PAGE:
One of the many types of information provided by law enforcement agencies throughout the country are online links for “most wanted persons” and “warrants.”
Using our main “Warrant Records Resources” page, you can access a large number of national warrant links such as Drug Enforcement Administration’s “fugitives” website searchable by field office locations; the FBI Most Wanted “terrorists and fugitives” website; and Environmental Protection Agency’s “fugitives wanted for environmental crimes,” These are just some of the national warrant links that our website provides.
Our website also provides links to state and local … Read More
Drug courts are specialized, court-administered programs designed to provide treatment options for addicted offenders in the criminal justice system. There are over 2800 drug courts operating in all 50 states and U.S. territories; more than half serve adults with substance addiction and dependency. Other drug courts treat juvenile, veteran, and tribal offenders (as well as other targeted populations), but for the purpose of this article we will focus on adult offenders.
The first drug court was established in 1989 in Miami-Dade County, Florida. Courts there and elsewhere determined that the era’s popular “war on drugs” policies were failing to impact … Read More
Have you or someone you know been contacted by mail, email or phone with an offer that sounded too good to be true? Are you worried that a senior loved one might fall victim to a fraud or scam? Well, the Washington AARP recently unveiled a new scam notification system allowing people to sign up for AARP fraud alerts available by phone or email. According to an article in The Seattle Times, by Jack Broom, Seattle Times staff reporter, the service will be available to people of any age. AARP Washington worked in conjunction with law enforcement agencies to set … Read More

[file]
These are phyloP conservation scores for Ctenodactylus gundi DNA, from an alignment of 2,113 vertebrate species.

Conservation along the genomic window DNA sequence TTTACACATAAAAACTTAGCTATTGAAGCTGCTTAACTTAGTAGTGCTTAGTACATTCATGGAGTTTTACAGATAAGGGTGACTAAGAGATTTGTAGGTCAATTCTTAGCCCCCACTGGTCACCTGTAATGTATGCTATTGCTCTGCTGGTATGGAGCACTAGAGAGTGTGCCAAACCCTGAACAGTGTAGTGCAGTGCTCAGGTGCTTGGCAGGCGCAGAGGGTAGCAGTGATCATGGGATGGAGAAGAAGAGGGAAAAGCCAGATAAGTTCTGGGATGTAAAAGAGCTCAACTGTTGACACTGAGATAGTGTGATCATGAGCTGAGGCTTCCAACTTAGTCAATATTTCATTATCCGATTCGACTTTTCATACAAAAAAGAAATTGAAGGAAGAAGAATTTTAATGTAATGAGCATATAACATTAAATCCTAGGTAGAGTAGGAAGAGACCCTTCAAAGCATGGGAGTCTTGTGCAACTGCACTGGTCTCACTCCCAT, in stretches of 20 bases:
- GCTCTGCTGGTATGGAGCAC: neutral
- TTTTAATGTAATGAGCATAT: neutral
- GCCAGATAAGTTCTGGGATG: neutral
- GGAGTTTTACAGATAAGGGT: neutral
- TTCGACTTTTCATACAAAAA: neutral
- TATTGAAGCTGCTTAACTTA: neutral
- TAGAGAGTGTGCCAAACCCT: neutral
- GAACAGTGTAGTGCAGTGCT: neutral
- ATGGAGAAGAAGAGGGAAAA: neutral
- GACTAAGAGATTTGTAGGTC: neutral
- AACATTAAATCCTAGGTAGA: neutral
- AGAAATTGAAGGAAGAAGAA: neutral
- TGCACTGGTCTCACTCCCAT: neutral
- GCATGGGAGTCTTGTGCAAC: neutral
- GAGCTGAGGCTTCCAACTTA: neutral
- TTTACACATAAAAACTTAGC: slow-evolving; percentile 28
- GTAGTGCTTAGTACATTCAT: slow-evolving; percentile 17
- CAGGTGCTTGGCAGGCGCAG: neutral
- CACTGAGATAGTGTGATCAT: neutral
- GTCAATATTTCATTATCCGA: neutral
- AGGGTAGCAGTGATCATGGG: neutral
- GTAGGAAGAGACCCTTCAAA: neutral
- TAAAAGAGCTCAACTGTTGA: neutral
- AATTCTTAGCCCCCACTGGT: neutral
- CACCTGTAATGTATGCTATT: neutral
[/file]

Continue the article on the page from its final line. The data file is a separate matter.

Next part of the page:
There are so many steps that go into planning a wedding and actually getting married that sometimes people forget about the most crucial item – the marriage license. There are so many questions about obtaining your license such as where to apply, when to apply, what is the cost, and is there a waiting period? To answer all of your questions, research needs to be done to ensure that you have the license when you need it. Also, where do we apply for our license if we’re getting married in another state? Can we have the ceremony at the courthouse? … Read More
Has the value of your property gone up in the last year? According to an article published in The Seattle Times on Friday, March 15, 2013, entitled “Look what’s back in your house now,” property values around the country are on the rise. Depending on where you live, the market value of your home may have risen enough in the last year that you now have positive or break-even equity.
As you know, many property values declined dramatically during the last 5 years. However, according to Federal Reserve data, net equity holdings in American homes have jumped since spring 2011. … Read More